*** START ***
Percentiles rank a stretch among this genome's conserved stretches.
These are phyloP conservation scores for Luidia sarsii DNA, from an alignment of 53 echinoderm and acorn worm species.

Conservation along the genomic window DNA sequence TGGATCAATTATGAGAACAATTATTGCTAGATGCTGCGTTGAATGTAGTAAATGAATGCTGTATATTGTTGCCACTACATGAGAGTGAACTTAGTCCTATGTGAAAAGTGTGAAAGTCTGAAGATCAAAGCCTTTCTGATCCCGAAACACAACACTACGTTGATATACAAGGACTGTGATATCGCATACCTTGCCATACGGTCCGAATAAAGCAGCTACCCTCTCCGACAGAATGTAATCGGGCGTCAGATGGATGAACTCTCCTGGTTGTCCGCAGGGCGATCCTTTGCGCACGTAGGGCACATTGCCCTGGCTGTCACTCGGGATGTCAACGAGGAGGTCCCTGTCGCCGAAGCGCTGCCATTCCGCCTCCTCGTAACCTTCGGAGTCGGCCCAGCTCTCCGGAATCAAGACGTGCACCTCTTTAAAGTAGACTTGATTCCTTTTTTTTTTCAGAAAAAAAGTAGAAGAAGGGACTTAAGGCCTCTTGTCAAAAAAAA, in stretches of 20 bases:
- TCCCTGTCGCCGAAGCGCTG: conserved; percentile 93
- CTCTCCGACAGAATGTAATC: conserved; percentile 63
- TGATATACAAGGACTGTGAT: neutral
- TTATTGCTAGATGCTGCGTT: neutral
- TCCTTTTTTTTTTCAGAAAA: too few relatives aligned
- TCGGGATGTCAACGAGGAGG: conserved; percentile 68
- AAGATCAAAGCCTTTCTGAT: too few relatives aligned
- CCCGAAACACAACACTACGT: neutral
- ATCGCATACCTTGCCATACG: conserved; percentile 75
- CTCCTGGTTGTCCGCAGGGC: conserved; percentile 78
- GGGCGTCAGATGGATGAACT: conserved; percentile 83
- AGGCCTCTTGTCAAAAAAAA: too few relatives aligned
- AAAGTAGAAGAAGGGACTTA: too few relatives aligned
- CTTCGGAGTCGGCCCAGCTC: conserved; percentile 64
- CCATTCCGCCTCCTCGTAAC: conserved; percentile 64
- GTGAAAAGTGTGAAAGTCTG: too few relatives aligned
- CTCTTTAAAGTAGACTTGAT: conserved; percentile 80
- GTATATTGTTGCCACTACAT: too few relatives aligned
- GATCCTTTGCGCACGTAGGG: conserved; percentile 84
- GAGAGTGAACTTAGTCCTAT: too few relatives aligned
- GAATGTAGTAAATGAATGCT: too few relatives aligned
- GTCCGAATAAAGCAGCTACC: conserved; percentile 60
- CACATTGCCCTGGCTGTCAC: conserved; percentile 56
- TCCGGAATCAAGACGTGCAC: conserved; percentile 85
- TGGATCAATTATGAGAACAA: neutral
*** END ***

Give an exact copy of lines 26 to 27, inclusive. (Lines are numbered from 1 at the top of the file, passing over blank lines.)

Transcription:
- CACATTGCCCTGGCTGTCAC: conserved; percentile 56
- TCCGGAATCAAGACGTGCAC: conserved; percentile 85